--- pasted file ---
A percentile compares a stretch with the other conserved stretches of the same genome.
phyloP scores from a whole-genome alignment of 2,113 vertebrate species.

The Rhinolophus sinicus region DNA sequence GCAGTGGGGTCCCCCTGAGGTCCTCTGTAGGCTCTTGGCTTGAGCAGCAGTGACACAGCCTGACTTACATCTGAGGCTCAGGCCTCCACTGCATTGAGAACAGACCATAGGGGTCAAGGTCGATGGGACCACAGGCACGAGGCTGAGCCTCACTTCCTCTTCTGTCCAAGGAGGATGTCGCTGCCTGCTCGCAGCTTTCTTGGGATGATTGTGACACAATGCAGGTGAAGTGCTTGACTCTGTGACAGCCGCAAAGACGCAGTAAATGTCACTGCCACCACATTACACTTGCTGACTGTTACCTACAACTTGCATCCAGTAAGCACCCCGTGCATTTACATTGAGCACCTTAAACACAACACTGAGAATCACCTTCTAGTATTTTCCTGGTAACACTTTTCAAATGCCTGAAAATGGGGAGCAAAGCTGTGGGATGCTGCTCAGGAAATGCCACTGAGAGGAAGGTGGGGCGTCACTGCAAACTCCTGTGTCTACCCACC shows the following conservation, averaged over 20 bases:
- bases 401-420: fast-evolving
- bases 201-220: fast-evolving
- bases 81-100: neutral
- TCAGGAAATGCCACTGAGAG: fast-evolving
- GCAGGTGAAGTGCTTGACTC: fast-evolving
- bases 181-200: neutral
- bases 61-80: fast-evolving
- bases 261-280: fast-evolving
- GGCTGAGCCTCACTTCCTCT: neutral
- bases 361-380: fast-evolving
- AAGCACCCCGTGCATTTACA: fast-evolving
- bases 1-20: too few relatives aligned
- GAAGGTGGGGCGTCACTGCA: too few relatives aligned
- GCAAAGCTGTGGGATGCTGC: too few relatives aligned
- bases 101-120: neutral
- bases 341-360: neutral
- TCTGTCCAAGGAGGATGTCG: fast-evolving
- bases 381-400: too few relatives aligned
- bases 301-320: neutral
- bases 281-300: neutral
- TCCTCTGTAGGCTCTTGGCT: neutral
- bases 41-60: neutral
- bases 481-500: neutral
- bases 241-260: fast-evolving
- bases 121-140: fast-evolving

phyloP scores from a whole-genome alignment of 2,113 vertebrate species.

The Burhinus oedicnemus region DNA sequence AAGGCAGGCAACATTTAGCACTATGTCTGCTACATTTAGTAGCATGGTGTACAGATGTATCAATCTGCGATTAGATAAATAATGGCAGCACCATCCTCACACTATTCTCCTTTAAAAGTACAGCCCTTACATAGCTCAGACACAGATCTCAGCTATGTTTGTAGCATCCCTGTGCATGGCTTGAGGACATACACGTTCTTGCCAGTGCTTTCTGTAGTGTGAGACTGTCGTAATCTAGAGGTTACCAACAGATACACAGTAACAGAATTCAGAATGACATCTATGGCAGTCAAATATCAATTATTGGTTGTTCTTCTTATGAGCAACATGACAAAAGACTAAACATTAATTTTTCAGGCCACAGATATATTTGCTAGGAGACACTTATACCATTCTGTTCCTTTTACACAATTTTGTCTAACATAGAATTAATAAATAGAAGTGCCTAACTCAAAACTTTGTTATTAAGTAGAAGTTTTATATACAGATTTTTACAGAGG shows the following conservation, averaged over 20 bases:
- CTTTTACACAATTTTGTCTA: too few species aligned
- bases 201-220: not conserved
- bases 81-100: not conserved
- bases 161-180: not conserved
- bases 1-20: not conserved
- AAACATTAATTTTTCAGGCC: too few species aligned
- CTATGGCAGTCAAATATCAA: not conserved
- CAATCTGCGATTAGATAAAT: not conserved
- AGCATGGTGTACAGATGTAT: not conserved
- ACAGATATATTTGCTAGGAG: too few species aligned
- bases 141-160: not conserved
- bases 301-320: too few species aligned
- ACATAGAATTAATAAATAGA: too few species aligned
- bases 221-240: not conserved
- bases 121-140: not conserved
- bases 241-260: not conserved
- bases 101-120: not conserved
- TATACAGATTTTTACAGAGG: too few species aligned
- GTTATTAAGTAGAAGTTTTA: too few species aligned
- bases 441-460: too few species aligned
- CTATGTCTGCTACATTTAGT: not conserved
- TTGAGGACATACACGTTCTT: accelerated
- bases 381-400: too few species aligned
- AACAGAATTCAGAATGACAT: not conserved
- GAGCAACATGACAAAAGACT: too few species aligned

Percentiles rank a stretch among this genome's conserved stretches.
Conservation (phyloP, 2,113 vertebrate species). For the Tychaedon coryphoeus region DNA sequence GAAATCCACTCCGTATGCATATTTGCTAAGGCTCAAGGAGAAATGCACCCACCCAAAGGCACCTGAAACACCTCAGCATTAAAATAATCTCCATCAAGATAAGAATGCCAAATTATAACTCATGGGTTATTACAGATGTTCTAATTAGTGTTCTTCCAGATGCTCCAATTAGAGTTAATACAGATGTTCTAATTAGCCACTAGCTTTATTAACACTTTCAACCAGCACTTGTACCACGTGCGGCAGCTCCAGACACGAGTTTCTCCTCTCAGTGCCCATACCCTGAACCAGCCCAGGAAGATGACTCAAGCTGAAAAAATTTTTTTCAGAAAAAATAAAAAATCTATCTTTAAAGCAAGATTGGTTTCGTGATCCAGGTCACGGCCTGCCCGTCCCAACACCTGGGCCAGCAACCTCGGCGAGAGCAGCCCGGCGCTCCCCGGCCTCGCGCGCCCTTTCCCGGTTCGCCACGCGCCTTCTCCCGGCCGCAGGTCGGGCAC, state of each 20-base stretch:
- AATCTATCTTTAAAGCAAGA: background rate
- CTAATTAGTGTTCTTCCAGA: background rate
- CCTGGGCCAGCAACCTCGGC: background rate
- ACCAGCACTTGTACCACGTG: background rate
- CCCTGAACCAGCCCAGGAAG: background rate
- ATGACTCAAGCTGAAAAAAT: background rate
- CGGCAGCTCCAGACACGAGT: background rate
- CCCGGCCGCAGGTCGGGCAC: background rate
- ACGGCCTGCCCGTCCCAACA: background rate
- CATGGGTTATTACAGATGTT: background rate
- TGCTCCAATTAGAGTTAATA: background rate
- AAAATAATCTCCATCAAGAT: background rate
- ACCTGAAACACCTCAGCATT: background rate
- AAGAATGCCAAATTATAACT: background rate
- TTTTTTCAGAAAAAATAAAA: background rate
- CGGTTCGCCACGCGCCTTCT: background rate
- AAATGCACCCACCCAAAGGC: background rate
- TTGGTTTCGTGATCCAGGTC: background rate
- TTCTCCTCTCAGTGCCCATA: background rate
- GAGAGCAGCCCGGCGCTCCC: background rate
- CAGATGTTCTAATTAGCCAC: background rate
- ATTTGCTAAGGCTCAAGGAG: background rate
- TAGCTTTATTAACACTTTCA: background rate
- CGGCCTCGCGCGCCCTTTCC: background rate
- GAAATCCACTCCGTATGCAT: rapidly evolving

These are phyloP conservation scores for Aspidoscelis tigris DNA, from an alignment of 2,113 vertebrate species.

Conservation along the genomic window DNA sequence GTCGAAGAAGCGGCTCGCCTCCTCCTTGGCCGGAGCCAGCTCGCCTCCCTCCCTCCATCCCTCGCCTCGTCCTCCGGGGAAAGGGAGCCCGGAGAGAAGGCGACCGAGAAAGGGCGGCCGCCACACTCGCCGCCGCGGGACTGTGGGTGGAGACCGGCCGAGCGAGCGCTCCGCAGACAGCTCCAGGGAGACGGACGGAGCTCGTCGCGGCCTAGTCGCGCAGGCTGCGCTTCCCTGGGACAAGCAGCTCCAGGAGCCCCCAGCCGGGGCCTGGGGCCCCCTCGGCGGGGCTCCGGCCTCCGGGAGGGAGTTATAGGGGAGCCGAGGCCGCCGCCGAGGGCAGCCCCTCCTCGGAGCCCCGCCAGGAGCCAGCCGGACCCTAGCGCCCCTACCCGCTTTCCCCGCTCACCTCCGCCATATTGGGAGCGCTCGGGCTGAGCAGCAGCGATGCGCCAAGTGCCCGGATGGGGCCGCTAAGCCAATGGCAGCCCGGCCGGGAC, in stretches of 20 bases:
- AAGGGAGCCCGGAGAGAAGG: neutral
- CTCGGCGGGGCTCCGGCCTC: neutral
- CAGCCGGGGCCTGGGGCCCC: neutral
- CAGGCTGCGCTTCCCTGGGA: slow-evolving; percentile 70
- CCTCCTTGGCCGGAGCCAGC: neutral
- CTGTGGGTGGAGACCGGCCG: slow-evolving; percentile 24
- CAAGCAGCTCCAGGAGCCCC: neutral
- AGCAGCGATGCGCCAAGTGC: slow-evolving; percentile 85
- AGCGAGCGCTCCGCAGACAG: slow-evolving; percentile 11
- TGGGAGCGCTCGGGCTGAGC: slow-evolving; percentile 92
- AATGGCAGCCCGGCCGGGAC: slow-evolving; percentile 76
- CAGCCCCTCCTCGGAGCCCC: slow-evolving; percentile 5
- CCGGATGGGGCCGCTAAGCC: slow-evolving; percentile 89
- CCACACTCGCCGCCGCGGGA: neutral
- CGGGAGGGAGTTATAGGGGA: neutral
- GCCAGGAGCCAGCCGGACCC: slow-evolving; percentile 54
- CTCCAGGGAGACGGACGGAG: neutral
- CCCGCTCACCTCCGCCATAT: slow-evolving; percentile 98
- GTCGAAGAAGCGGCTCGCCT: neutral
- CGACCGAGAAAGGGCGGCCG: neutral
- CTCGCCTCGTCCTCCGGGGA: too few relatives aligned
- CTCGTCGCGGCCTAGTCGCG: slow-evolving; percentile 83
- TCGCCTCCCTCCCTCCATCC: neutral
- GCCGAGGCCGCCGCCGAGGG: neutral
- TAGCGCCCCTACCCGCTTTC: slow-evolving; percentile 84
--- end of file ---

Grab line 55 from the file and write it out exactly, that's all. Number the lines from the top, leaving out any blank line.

- GAGCAACATGACAAAAGACT: too few species aligned